Dogs must be on a short leash at
all times. In addition to minimizing conflicts between other people and their dogs, the leash rule is intended to prevent dogs from harassing wildlife which use the trails and adjoining areas as travel and feeding corridors as well as sites for raising their young.
Note that retractable "flexi-leads" are inadequate for controlling your dog. With 12 to 15 feet of lead, a dog can catch and kill a small animal before the owner even realizes that their dog is doing more than sniffing in the vegetation along the trails. Hermit thrush, for example, will regularly nest as few as 12" above the ground and within a few feet of the edge of a well-travelled trail. Fledgling grouse, as yet unable to fly more than 3 feet high or more than a distance of 12 feet, can be easy prey for a dog.
Hikers who do not observe the HNA dog leash rule will be asked to leave.
For a complete list of rules, please see Visitor Information
Important Information about Access to Trails
Please be aware that all HNA trails, parking areas, access roads, and all adjacent lands are private property. Access is at the discretion of the Hazen's Notch Association and the respective landowners. The trails and parking areas are open during daylight hours only. Do not drive past any gates even if left open.
Winter Trails Information
Trail users should be aware that while there is no charge to use the HNA trails in Summer and Fall, a trail/area use fee is charged in winter. Winter access to HNA trails is limited to the Welcome Center parking area. Other summer/fall parking areas are unplowed and closed to parking. In Winter walking on trails is not allowed and dogs are prohibited from all areas within the trail network. For complete information see: Winter Recreation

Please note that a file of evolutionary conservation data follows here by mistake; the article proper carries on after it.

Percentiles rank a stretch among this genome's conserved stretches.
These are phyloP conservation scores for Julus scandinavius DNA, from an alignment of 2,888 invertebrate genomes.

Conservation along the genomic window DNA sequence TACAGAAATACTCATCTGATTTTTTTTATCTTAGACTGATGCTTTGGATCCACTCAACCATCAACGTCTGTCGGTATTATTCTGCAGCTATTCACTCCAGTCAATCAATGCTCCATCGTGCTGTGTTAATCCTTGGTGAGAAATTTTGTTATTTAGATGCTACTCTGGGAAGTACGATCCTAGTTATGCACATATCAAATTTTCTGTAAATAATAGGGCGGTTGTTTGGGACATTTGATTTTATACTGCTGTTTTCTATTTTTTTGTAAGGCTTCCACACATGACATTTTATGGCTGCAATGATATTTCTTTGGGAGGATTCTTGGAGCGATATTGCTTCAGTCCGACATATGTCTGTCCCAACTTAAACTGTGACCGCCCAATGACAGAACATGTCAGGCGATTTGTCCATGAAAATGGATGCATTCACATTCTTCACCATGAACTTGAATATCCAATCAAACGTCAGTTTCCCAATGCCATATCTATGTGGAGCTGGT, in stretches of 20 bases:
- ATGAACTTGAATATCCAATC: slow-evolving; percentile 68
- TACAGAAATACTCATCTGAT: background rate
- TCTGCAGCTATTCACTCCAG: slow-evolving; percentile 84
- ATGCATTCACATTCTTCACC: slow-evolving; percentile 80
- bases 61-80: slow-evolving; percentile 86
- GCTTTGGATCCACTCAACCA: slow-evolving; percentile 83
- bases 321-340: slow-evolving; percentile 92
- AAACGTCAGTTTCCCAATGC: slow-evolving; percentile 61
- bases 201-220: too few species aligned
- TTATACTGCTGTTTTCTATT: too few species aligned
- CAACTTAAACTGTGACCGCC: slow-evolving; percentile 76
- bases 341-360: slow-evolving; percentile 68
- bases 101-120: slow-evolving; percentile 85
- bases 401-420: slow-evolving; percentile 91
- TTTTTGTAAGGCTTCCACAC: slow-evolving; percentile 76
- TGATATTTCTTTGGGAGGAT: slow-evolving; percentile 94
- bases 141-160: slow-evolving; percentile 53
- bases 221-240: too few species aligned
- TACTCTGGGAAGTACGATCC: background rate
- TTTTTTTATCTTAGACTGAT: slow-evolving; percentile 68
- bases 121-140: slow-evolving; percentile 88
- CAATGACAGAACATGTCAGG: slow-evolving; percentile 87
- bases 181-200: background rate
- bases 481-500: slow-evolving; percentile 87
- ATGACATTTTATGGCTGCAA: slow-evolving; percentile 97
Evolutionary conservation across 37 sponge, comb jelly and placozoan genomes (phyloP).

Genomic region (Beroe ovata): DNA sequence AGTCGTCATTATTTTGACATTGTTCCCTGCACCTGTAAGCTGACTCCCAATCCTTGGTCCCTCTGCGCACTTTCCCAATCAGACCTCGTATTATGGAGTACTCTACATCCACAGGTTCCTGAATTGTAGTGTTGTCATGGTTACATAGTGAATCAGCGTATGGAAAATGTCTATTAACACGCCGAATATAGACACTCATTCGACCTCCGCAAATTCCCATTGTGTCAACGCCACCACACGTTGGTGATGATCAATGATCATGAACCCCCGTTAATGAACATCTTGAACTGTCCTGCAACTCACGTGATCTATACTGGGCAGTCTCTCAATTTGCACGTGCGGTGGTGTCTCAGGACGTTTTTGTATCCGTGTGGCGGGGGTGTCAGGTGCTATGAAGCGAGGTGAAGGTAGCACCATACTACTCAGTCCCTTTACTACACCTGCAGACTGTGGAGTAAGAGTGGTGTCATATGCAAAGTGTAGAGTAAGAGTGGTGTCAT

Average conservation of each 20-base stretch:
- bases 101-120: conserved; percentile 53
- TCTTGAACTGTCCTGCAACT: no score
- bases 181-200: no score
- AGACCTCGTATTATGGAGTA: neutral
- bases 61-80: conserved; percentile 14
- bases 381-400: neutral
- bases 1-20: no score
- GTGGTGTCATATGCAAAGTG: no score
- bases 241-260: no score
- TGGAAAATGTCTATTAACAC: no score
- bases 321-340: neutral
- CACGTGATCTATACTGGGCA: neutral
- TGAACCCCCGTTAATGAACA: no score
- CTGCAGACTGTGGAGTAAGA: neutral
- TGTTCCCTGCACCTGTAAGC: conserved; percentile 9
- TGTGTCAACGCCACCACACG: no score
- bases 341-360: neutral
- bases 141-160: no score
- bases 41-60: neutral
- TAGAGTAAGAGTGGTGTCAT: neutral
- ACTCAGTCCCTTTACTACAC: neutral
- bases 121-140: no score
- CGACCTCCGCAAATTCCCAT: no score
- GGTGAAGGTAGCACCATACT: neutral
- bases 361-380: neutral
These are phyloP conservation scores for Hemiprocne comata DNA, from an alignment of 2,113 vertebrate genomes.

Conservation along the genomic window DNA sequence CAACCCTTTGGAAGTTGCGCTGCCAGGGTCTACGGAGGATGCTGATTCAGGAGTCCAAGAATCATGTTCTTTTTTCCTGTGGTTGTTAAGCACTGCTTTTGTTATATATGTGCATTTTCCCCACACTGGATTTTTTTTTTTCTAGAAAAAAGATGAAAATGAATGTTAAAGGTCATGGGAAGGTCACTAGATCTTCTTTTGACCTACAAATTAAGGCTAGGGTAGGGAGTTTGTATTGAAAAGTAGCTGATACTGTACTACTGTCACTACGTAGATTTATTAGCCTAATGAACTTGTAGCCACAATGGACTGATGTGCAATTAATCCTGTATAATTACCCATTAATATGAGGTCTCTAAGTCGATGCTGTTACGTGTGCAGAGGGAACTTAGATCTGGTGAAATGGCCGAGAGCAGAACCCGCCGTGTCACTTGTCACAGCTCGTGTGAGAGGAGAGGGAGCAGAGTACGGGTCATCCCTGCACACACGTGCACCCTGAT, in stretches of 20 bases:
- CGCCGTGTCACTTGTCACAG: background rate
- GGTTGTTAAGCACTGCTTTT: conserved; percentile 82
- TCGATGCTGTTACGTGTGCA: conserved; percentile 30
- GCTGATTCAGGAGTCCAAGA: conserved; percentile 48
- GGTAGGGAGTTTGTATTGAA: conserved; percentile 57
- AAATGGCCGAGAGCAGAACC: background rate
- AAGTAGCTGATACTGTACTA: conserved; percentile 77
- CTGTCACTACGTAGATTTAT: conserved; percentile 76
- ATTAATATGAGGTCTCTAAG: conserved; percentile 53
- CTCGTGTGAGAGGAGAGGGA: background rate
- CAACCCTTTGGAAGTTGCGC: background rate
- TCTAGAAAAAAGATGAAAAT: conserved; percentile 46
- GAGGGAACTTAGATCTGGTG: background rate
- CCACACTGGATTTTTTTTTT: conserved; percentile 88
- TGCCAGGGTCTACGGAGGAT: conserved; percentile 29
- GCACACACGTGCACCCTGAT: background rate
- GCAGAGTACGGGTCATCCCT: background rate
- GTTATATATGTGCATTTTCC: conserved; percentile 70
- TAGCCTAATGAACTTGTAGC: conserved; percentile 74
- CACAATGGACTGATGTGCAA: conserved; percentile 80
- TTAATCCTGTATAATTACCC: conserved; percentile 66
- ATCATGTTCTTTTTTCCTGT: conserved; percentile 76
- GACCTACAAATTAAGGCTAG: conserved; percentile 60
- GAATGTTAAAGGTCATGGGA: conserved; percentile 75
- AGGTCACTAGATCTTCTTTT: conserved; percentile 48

Group Visits: Please note that while the HNA Trails are open to the public at no charge in the summer, a fee is charged for groups. This includes school, home school, church or other community groups. This includes both non-profit and for-profit groups and whether your visit is self-directed or facilitated by HNA staff. There are many costs associated with the management of trails that are open to the public. Group use fees and membership contributions help the HNA to meet these expenses. Please contact the HNA to arrange your group visit. Thank you.
For Travel Directions, a Locator Map of trail access parking areas, & complete area use rules, see
National Weather Service (Burlington, VT)
Eye on the Sky (St. Johnsbury, VT)
Vermont Nature News™: For information on the amphibians, birds, mammals, plants, & recent wildlife observations at the Hazen's Notch Association, see
Vermont Nature News™.
The Hazenís Notch Association
(HNA) is a non-profit, member-supported, conservation organization located
in Montgomery, Vermont.
The HNA was founded in 1994 to promote and engage
- Conservation of Forest and Agricultural Lands;
- Environmental Education Programs;
- Recreational Trails for Hiking, Snowshoeing, and Cross-Country Skiing;
- Stewardship of Natural and Historic Resources;
- Environmental Research.
Show your support for the Hazen's Notch Association
Become a Member of the HNA. Membership benefits include: receiving the Hazen's
Notch News and seasonal calendars of events; discounts on education
programs summer camp and recreation outings. In
supporting the HNA you will join over 400 individuals who contribute to
the Association to support its activities.
Annual membership dues are $20/individual, $25/family, $10/student.
Contributions in any amount are welcome. Membership
If you are interested in volunteering to maintain trails, lead outings
or help in other ways, please contact the Association. Contact the HNA
Thank you !
This page was last updated on April 19, 2016